What does it mean to make a thing for ourselves?
The first fear / being drowning, the / ship’s first shape / was a raft, which / was hard to / unflatten / after that didn’t / happen. It’s awkward / to have to do one’s / planning in / extremis / in the early years – / so hard to hide later: / sleekening the hull, / making things/ more gracious.
“We’re Building the Ship as We Sail It” by Kay Ryan
The Ship’s First Shape was a Raft (SfS), was a two-year collaboration across three learning communities: formerly incarcerated young people at The Fortune Society, public high school students at Washington Heights Expeditionary Learning School (WHEELS), undergraduate students at The New School / Parsons School of Design, and teachers from each. This project emerged from our prior experiences working together, and a shared interest in creating something meaningful for participants’ lives where that meaning wasn’t externally imposed. It was critical to include differences of privilege, access to resources, and experiences with structures like racism, poverty, education, and the criminal legal system. We grounded our service-oriented design project with three framing questions, not knowing where they would lead:
- What does it mean to make a thing for ourselves?
- How do we tell our own stories?
- How do we use this process to create new, and strengthen existing, communities?
Creating our own definitions of “community”, “power” and other critical words, using the Working with People project.
Beginning with the premise that “community” is a complex and contested subject, this project utilized the critical pedagogy of our “Working with People” Keywords project as a framework for developing design-based community-making, -articulating, and -driven projects on site at The Fortune Society and at WHEELS. Throughout the project we used a cyclical, recursive reflection process, which allowed timelines to emerge as both fixed and in flux and allowed us to be responsive when new ideas arose, or new participants joined. It created the possibility of making together in emergent, imagined, and real spaces.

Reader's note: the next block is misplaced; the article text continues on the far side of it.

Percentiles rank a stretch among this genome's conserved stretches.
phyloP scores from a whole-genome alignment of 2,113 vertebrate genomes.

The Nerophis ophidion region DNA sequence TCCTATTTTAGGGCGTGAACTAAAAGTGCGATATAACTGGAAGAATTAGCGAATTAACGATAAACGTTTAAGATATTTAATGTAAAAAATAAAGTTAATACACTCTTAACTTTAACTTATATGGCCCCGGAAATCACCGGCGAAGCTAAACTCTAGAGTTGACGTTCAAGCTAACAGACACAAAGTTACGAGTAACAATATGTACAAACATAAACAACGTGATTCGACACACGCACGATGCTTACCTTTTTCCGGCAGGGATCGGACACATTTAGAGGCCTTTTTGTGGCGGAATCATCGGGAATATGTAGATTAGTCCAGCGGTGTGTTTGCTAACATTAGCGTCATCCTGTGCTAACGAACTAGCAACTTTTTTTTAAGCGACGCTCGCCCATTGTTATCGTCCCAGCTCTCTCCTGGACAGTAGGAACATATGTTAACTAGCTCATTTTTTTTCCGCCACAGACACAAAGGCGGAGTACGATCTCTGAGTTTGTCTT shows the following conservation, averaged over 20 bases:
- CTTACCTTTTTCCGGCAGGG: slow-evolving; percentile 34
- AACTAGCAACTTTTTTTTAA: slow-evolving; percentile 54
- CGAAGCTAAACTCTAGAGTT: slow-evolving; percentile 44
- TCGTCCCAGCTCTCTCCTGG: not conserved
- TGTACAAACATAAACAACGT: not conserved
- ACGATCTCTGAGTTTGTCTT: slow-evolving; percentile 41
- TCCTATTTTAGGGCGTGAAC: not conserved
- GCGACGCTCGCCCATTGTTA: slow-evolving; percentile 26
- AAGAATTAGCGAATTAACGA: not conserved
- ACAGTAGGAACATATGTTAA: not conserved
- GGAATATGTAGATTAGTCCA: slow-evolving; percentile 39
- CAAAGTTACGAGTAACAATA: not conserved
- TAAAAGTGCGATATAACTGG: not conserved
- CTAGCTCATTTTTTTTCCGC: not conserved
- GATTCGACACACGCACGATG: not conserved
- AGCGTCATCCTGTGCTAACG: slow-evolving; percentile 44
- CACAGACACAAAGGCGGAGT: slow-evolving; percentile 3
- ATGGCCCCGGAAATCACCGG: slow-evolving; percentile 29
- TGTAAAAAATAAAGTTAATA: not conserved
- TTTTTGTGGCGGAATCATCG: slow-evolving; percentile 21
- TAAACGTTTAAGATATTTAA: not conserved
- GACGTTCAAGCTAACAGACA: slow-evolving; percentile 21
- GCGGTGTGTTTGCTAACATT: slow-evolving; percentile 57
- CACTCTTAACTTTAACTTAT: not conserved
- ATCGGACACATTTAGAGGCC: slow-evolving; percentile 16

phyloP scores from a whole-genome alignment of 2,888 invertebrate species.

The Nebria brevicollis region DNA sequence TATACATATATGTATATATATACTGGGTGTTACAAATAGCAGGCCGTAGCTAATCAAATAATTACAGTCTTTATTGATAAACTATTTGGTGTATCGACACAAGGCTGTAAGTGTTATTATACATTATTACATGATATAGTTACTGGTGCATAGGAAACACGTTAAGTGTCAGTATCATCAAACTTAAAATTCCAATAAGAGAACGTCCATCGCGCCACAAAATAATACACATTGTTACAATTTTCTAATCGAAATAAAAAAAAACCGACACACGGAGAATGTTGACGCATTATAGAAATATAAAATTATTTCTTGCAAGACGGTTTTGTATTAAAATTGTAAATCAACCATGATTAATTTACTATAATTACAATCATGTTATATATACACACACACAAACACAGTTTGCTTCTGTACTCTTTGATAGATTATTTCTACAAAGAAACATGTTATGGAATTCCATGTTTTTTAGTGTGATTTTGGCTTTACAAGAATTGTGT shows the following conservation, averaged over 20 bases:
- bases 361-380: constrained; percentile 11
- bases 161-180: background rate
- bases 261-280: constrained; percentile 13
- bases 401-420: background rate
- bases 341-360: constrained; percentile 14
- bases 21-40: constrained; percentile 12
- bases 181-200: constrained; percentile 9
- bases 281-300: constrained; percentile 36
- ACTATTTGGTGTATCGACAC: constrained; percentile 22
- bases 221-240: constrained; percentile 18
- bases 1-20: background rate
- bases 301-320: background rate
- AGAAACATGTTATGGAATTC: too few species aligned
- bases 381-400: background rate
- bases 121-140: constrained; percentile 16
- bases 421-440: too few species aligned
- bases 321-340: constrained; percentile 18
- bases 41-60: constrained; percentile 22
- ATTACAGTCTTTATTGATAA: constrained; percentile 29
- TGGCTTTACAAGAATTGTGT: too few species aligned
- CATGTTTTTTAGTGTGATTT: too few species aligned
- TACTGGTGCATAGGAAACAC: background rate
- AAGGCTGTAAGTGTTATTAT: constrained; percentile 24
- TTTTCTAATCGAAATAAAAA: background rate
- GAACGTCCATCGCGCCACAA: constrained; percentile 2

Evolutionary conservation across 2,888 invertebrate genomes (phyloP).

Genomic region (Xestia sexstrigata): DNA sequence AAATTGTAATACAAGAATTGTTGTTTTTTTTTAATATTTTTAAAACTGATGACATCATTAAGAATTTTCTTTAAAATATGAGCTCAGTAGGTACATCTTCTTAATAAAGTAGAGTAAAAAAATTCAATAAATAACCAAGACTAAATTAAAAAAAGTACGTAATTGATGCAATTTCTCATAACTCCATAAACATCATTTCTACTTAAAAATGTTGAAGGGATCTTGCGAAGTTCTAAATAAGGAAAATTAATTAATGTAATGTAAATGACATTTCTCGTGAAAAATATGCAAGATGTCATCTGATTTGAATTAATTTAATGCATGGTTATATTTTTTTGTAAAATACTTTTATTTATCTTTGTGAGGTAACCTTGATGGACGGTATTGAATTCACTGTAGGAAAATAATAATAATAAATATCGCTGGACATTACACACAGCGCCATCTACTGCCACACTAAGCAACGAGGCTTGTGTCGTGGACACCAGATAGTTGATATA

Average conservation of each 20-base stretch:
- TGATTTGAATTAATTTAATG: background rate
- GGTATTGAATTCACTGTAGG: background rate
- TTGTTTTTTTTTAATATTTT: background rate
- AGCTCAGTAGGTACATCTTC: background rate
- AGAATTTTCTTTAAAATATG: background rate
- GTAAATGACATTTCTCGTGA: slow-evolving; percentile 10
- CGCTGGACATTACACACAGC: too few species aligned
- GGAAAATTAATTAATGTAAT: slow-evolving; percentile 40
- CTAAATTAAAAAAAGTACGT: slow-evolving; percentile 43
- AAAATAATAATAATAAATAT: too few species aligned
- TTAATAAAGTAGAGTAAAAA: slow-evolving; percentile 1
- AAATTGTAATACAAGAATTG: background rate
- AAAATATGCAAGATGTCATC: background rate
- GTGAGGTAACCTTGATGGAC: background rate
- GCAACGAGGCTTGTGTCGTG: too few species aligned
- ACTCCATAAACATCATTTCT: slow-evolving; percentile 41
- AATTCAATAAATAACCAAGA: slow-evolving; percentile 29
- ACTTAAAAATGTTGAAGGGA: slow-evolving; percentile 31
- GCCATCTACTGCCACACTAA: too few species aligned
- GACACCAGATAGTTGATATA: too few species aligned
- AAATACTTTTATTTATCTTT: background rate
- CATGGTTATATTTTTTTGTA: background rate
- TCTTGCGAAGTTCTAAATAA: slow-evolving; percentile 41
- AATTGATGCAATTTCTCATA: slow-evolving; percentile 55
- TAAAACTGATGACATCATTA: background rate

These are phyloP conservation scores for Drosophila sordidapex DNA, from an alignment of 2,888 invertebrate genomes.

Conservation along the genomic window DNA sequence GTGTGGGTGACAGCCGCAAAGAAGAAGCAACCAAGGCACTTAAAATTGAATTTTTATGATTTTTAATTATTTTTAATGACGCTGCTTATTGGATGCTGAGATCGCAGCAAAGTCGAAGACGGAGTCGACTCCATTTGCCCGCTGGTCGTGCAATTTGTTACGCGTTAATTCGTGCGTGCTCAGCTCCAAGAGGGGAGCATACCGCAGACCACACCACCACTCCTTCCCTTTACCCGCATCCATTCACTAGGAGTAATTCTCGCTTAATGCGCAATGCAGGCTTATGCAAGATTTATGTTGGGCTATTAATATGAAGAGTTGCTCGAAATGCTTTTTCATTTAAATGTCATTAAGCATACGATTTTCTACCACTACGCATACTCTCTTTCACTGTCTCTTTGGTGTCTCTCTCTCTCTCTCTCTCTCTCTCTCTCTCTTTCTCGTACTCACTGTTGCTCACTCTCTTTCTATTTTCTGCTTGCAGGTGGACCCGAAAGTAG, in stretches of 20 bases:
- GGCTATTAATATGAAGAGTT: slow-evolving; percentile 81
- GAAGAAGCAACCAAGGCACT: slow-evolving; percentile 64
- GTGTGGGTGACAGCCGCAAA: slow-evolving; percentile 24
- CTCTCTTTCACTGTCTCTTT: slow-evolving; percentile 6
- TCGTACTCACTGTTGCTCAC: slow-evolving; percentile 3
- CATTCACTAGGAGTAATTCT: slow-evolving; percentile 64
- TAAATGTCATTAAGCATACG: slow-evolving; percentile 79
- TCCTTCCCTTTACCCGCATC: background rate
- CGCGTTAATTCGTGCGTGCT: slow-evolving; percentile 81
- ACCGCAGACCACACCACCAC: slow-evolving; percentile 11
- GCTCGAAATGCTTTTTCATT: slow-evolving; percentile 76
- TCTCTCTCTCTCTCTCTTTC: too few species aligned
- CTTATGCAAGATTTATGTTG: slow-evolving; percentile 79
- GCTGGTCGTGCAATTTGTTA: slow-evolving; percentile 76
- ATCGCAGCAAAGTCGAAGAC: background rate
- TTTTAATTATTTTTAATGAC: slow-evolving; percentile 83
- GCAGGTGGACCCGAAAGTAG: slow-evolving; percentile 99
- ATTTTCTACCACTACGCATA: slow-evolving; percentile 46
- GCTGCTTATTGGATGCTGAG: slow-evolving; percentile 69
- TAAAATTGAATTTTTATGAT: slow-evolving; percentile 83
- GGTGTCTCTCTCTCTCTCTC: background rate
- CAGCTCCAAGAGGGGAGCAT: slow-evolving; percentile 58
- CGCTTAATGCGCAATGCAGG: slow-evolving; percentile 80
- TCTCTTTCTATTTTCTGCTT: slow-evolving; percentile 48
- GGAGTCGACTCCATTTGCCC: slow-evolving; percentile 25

We take the Kay Ryan poem above as a reminder that some things are made as you go, first with a sense of having to work fast so as not to falter, and then with pockets of space or time for reflection as the building continues and the made thing is remade and changes shape – as a kind of call to arms, a willingness to begin with the presumption that the best things are made in this way, and with the full participation of all those involved. It is also a reminder that the work is about both what we are making and the work of making it, the process and the many possible outcomes. The metaphor of the ship allows us to remember that we are, in fact, intending to move – to move people, things, ideas, and possibilities – and that both the process and the things made require everyone to move in the same direction together, even and especially where we are different and bringing our different experiences and worldviews together.